Your sales team is not under a top-secret classification. They are not on a need-to-know basis. As a sales leader, you have access to more information than your sales team. It’s your responsibility to keep your team informed. When sales teams are not updated on the company’s top priorities, for example, low priority work becomes the standard. Very often a company launches a new product or feature, and adoption is less than desired. Upon review, the sales team was not updated, trained or given incentives to best position the new product/feature. In modern selling, the only constant is change, so the sooner you inform the sales team, the more cohesive the team will be. 

Sixth Rule of Sales Leadership: Be Committed to Change 

Most sales managers are promoted to that position because they were the top-performing sales rep of the organization. It’s a false premise to believe that everyone can be a sales leader. Top sales leaders are aware their role is to bring about change. Indifferent sales managers take an “if it isn’t broken, don’t fix it approach.” This attitude creates a lack of urgency which perpetuates mediocracy. Change is uncomfortable and complacency is comfortable. There are sales managers who have been in their role for years and think they have everything figured out. Therefore, there is little to no need for change. “Change is hard because people overestimate the value of what they have and underestimate the value of what they may gain by giving that up,” is a quote by James Belasco and Ralph Stayer that a new sales manager would benefit from to have memorize. 

Seventh Rule of Sales Leadership: Learn to Delegate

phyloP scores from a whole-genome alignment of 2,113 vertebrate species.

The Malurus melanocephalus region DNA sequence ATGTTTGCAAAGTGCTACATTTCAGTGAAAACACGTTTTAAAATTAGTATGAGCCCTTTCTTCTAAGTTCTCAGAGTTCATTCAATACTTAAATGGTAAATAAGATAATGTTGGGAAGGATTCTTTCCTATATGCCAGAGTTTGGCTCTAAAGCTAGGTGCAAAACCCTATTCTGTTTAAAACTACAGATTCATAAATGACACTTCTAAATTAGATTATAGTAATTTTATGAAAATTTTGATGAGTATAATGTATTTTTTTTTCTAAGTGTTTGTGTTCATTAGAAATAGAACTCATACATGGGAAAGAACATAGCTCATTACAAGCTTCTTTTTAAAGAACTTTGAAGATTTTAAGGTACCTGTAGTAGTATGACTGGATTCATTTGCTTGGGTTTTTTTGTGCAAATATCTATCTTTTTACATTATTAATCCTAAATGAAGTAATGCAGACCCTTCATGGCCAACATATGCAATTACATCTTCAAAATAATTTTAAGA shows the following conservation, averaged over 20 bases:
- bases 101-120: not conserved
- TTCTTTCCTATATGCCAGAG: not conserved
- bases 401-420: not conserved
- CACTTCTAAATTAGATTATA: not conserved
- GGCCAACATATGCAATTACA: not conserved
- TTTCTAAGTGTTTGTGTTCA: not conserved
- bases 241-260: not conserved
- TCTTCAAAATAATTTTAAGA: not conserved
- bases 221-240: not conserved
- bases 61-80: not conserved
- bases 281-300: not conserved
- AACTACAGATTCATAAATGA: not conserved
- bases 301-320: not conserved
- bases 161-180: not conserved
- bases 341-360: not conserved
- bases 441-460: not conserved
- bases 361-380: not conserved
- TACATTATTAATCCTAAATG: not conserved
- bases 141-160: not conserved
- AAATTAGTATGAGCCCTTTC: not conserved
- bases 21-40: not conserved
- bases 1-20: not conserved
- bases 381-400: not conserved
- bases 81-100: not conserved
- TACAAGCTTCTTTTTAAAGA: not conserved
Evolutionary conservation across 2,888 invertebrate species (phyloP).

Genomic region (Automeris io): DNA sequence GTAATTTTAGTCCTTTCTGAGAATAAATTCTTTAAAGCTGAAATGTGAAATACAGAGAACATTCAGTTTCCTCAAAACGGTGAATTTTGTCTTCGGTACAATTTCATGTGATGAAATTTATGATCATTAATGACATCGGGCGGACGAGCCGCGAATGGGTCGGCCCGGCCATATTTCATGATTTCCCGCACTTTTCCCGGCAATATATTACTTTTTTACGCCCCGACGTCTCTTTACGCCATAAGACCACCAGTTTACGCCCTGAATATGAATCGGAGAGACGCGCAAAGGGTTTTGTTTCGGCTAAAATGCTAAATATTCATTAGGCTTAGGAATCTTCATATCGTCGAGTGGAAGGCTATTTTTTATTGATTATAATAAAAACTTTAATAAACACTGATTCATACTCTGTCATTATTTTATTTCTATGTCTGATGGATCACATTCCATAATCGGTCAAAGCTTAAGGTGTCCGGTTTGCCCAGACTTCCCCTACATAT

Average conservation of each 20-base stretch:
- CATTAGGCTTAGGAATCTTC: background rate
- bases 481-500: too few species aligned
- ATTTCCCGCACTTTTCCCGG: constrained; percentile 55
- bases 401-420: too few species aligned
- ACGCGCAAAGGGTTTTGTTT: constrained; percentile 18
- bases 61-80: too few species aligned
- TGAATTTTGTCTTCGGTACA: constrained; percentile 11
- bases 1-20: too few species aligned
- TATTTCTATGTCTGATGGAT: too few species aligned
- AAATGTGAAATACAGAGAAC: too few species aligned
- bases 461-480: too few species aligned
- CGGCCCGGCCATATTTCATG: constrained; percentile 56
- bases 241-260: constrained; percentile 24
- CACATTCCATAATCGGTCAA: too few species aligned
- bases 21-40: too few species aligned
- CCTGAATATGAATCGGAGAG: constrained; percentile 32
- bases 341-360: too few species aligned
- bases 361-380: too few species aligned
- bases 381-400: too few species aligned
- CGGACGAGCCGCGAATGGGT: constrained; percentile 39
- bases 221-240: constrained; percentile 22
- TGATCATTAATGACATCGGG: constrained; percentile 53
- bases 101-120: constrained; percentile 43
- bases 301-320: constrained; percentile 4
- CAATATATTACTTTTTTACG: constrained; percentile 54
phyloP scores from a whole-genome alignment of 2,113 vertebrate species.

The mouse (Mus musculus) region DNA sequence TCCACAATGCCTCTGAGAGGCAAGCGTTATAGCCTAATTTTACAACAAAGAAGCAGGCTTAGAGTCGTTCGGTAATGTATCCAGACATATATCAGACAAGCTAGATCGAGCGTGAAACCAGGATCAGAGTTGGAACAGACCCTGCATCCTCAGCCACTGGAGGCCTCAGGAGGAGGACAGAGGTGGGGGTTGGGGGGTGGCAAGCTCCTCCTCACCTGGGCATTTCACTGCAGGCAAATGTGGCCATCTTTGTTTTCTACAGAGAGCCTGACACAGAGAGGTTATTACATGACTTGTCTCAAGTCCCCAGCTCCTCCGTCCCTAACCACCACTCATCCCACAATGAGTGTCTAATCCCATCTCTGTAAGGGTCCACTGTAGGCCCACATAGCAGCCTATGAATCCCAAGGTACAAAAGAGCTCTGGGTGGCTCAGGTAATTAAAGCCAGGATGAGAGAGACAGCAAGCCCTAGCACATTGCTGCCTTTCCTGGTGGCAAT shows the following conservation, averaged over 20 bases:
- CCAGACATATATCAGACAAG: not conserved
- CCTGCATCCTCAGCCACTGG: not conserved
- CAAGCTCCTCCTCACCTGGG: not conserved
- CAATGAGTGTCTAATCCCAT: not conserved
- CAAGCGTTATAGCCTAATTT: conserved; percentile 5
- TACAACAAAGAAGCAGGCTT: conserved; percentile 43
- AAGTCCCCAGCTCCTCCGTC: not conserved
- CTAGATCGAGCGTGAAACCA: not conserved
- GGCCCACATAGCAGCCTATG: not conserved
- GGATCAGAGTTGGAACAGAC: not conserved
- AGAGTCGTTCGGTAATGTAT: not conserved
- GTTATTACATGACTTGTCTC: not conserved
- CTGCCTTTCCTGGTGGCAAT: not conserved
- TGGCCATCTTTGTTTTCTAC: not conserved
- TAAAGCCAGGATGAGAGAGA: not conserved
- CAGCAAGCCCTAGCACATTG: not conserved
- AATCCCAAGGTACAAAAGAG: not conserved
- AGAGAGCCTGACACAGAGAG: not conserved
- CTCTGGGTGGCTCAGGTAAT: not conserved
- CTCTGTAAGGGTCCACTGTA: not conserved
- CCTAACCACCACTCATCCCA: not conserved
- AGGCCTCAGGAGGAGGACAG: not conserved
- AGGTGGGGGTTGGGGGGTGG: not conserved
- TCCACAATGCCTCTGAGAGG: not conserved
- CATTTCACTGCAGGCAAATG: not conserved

A common trap new sales managers fall into is taking over all tasks instead of delegating. There is a difference between managing your sales team and doing their job for them. But superstar salespeople who get promoted to sales manager find themselves closing the deal themselves rather than dealing with the frustration of losing the deal. This does more harm than good. By delegating in this case, you allow reps to make mistakes and learn. If you don’t give them this chance, you will continually be chasing new deals to close for your sales reps and not investing your time making your sales team better. Delegation is one of the hardest skills for new sales managers to learn, but it’s a skill that will build trust and increase performance. 

In Conclusion 

Sales managers have one of the most critical roles within every organization. Every organization is a reflection of its leadership and the sales department is a reflection of its sales leaders. For new sales managers who are promoted to the position, these seven tips will be a great starting point to get on the road to developing your sales leadership skills. General Colin Powel shared these wise words on leadership, “Leadership is solving problems. The day soldiers stop bringing you their problems is the day you have stopped leading them. They have either lost confidence that you can help or concluded you do not care. Either case is a failure of leadership.” Keep these rules in mind and your sales team will know you care and feel comfortable bringing you their problems. 

If you are a new sales manager or recently promoted a sales rep to sales manager and are looking for resources to up-skill your current skill set, visit the sales management section of our blog where you can find more free sales management resources. 

One reply on “7 Sales Leadership Rules for New Sales Managers”

  1. The Seven rules of a sales manager you noted are very true and we should all abide by them. These are rules I use with customer sales representatives and I know they work but they don’t all follow them in the sales world.